Again, this only happens if he blows away Rodgers, Murphy and Gutey. Right now, my money says he will. Just a hunch.

As for the game on Sunday, these teams are a long way from the teams that met in the NFC Championship a couple years ago. The Falcons have dropped four straight, are even more banged up on defense and are playing out the string. The Packers should be more motivated to atone for last Sunday's travesty, which accelerated McCarthy's departure. By the way, I love the fact that the Pack brought Mike back to speak to the team one final time and provide closure for both sides--a very classy move.

With the playoffs out of the picture, these last four games are a chance for the Pack to look at some of their younger players and I believe they will--in a couple of weeks. The team needs a bounce back game on its home field this week and needs to do all it can to knock off the Bears next week. The final two games could serve as an opportunity to give some guys a lengthy audition.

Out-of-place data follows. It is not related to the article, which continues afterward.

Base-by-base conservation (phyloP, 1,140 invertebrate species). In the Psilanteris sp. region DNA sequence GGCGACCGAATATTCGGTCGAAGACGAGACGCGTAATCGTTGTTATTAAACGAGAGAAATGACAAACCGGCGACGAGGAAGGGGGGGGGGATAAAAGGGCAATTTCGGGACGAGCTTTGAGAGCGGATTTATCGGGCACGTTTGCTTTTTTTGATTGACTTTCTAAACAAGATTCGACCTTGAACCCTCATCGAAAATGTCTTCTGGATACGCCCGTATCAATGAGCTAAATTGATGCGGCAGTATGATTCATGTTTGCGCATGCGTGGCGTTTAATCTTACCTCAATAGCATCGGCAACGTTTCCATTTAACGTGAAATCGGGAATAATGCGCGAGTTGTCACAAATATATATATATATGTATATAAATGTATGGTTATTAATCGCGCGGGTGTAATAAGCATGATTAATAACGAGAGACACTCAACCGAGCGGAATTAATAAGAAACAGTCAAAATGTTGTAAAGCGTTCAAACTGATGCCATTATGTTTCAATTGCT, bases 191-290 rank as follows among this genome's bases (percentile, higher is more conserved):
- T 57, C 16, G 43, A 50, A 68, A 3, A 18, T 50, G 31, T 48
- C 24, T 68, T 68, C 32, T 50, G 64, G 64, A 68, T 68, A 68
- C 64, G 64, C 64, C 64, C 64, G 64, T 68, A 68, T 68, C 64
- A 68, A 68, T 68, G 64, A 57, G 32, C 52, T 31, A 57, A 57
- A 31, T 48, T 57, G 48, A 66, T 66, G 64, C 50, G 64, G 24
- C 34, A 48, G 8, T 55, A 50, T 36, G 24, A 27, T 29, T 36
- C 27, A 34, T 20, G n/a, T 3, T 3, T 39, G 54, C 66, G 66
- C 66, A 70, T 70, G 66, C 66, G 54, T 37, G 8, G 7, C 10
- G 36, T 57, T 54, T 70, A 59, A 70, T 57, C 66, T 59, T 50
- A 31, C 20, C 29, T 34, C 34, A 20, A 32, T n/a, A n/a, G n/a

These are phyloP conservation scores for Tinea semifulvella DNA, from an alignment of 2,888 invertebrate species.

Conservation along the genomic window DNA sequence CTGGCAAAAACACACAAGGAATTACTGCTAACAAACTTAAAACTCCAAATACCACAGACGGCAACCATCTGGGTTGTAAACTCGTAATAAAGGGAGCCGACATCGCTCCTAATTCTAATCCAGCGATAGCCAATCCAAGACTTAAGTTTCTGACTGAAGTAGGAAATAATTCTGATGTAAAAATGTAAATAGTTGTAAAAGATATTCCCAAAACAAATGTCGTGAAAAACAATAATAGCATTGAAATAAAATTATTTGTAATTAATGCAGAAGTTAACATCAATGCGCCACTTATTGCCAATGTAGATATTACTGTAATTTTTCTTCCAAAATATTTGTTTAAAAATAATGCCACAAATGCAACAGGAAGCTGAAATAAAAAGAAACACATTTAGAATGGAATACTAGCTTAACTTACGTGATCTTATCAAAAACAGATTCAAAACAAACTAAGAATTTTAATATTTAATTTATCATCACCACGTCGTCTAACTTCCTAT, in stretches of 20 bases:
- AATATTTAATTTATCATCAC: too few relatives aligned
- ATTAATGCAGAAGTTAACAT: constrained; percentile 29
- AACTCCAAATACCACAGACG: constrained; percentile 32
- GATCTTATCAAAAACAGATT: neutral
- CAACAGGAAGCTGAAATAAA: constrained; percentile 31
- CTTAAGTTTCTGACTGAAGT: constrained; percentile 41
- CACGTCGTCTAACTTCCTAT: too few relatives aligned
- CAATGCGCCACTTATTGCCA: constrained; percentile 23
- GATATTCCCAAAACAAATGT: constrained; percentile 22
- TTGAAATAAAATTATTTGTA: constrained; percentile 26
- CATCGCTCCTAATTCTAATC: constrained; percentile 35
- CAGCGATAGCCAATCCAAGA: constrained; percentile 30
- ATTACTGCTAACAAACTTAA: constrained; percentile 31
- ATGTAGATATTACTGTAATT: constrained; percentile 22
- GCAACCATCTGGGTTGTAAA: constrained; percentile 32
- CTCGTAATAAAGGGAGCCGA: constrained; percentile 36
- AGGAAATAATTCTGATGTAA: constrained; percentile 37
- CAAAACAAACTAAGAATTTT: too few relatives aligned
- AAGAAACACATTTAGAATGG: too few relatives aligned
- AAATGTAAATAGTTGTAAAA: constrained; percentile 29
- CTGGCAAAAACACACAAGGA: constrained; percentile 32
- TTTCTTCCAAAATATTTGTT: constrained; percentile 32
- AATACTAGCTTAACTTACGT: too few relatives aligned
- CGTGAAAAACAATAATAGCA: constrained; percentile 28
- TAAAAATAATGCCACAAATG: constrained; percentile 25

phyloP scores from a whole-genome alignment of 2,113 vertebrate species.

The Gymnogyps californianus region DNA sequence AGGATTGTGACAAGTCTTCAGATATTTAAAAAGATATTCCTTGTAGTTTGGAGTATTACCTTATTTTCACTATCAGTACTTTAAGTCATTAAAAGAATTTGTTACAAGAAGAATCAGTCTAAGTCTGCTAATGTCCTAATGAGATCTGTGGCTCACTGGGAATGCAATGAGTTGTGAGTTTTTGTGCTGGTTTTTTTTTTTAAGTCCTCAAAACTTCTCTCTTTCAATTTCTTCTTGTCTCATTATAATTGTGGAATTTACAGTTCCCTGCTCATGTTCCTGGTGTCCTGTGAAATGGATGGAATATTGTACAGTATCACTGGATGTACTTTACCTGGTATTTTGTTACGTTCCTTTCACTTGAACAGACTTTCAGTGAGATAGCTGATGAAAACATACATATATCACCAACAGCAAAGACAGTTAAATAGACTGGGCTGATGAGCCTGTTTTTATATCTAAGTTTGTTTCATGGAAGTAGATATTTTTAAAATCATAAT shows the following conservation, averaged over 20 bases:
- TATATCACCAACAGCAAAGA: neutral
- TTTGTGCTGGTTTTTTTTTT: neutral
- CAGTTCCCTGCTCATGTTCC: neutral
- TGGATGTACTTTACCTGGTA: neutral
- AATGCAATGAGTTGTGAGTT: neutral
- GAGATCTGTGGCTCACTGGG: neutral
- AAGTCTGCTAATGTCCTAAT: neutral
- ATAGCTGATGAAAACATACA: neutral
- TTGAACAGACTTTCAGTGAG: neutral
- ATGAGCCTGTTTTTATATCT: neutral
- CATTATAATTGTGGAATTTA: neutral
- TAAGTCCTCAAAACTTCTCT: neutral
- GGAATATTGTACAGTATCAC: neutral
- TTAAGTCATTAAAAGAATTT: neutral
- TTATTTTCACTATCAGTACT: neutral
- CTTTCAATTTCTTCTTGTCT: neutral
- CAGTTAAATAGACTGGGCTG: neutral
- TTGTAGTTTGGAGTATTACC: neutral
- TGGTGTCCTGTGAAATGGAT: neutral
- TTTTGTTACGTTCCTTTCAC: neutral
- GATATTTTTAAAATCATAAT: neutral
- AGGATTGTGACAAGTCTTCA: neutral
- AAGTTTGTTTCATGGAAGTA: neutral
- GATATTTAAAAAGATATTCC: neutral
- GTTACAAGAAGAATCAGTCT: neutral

Conventional wisdom states that teams usually perform very well, immediately after their head coach is fired. I think that holds true this week and Falcons coach Dan Quinn finally loses to a Packer team, after winning his first three, all at home.

Packers 27  Falcons 17

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Happy Birthday, Aaron.

Posted December 3rd, 2018 @ 02:12pm

I'm pretty sure Mark Murphy didn't wake up Sunday morning expecting to fire Mike McCarthy before day's end. But after witnessing the embarrassing, putrid performance by the Packers at Lambeau Field against one of the worst teams in the NFL, he realized the marriage must end. McCarthy and Rodgers were no longer able to coexist. And so he delivered a birthday present to his QB on his 35th birthday.